vegetarian california rolls

the first time i ate sushi i popped the dollop of wasabi into my mouth and swallowed it whole . . .  it took a few seconds before the vapors hit my sinuses . . . and a few seconds more before my eyes started to water. and then, i heard the siren of an ambulance going by, and i remember having the hope that it was coming for me. 
          it was the late 70s and i was visiting a friend, diana, in new york city. she asked me if i liked sushi, and suggested we have lunch at a japanese restaurant. "sure thing" i responded not wanting to admit to the sophisticated, modern, diana, that i had never eaten raw fish, edamame, or seaweed before. coming from a small farm in greenville, indiana, my experience with ethnic foods wasn't just green, it was chartreuse. i thought the strange, rectangular plate set down in front of me looked like a little stage. and, i was just glad to see some rice on it . . . rice, i had eaten before.
cucumbers, carrots, and avocado for filling california rolls.
          after i regained my composure from the wasabi blast, i learned from my naive mistake and followed diana's lead on how to proceed with the meal. she took me on a journey into the exotic, fresh tastes of the cuisine, and i remember being delighted with the surprises that came with each bite. crunchy and smooth textures. delicate and bold flavors. cold fish and hot wasabi. it all resonated like timpani and triangles banging and pitching into my senses.
          i have eaten nigiri, maki, and sashimi countless times since that blunder in the japanese restaurant with diana. and every time, the symphony of flavors underscores my pleasure in eating it. i actually crave it sometimes. so i taught myself to roll maki with a sushi mat– that way i can have it whenever i get the urge. serve these vegetarian california rolls with an entree of teriyaki-marinated tuna. or serve them with some tofu and miso soup for a vegetarian meal. but please heed this advice, make sure you dilute the wasabi!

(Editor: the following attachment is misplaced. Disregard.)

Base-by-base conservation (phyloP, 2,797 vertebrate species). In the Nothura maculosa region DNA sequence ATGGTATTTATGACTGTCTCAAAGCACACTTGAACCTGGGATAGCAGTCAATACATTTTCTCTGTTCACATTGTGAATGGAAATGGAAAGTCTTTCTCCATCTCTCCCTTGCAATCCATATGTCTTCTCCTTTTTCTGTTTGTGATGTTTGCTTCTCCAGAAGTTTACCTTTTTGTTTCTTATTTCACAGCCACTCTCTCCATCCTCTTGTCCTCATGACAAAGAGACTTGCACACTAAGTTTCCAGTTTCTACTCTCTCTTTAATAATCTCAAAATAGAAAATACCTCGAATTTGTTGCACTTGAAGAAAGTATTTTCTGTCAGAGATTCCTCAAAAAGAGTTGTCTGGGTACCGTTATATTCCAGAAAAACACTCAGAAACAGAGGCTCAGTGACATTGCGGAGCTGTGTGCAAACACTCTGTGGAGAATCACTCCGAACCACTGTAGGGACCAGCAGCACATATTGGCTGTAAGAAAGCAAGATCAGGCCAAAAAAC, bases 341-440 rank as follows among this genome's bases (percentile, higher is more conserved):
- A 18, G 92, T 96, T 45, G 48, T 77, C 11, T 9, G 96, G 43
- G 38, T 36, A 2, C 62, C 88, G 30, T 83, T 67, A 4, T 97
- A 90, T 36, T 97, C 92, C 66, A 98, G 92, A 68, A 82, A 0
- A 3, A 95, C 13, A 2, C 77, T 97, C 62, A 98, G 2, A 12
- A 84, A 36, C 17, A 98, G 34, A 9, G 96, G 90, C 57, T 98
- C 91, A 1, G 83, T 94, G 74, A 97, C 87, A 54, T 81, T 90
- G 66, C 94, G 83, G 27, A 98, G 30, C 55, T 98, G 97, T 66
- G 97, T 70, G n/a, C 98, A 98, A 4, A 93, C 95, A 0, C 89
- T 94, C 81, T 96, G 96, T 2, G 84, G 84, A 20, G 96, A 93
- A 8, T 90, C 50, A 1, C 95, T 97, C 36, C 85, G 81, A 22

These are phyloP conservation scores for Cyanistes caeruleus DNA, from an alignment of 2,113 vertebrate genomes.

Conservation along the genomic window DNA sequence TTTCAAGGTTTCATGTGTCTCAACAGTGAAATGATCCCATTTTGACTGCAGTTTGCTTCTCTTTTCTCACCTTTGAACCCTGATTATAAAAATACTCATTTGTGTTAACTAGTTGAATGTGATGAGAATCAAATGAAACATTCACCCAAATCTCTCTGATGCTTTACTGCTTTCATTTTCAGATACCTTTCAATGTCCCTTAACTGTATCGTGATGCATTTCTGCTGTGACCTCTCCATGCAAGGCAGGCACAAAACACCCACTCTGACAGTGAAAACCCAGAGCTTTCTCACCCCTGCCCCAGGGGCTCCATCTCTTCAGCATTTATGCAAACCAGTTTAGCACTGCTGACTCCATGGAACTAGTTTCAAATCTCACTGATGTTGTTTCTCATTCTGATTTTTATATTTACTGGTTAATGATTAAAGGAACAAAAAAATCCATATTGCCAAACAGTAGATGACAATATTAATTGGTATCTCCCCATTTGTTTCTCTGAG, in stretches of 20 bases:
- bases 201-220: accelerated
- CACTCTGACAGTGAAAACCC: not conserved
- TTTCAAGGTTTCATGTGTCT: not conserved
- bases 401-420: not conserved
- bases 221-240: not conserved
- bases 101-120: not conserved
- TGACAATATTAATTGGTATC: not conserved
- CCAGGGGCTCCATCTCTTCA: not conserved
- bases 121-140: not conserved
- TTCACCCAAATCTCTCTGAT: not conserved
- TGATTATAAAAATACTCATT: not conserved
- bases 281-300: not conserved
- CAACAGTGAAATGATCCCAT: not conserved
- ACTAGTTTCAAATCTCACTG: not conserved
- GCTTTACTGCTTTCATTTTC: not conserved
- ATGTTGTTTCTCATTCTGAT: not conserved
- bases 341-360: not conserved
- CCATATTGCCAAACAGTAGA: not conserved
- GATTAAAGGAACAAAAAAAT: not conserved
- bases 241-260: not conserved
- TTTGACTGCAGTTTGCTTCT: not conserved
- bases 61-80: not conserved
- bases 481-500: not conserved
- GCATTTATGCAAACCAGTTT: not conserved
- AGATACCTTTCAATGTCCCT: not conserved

cover the nori with rice  /  fold the top edge of the mat down & then flip it over  /  lay the veggies on the nori
use the mat to make the roll  /  apply pressure with both hands as you roll it  /  cut it into eight equal pieces
• several cups of japanese rice
• a few tablespoons of rice wine vinegar
• a tablespoon of sugar
• salt
• toasted sesame seeds
• 1 med. carrot, cut into thin strips
• 1 small cucumber, peeled, seeded and cut into thin strips
• 1 avocado, cut into thin strips
• several sheets of nori
to make the sticky rice:
1. rinse the rice grains well, in a fine sieve under cold water.
2. put the rice into a med. sauce pan with a tight fitting lid. just cover it with water about 1/4 of an inch.
3. bring the pot to a boil, give the rice a stir, and put the lid on it. turn the flame to extra low, and simmer for several minutes until all of the water is absorbed. remove the pan from the heat.
4. mix a few tablespoons of rice wine vinegar with the sugar and salt.
5. fluff the rice and sprinkle on the sugar water.
to make inside out rolls:
1. cover a sushi mat with plastic wrap.
2. fold a piece of nori in half and it will break at the seam.
3. lay the nori on the mat and cover it with some of the sticky rice. sprinkle the rice with the toasted sesame seeds.
4. fold the top half of the mat over the rice and then flip the whole thing over. now the nori is facing up.
5. lay a few of the slices of carrot, cucumber, and avocado on the bottom edge of the nori.
6. using both hands, roll up the bottom edge of the mat and stop at several points to squeeze it to make a tight roll.
7. cut the roll into eight equal pieces, and serve with wasabi, soy sauce, and pickled ginger.

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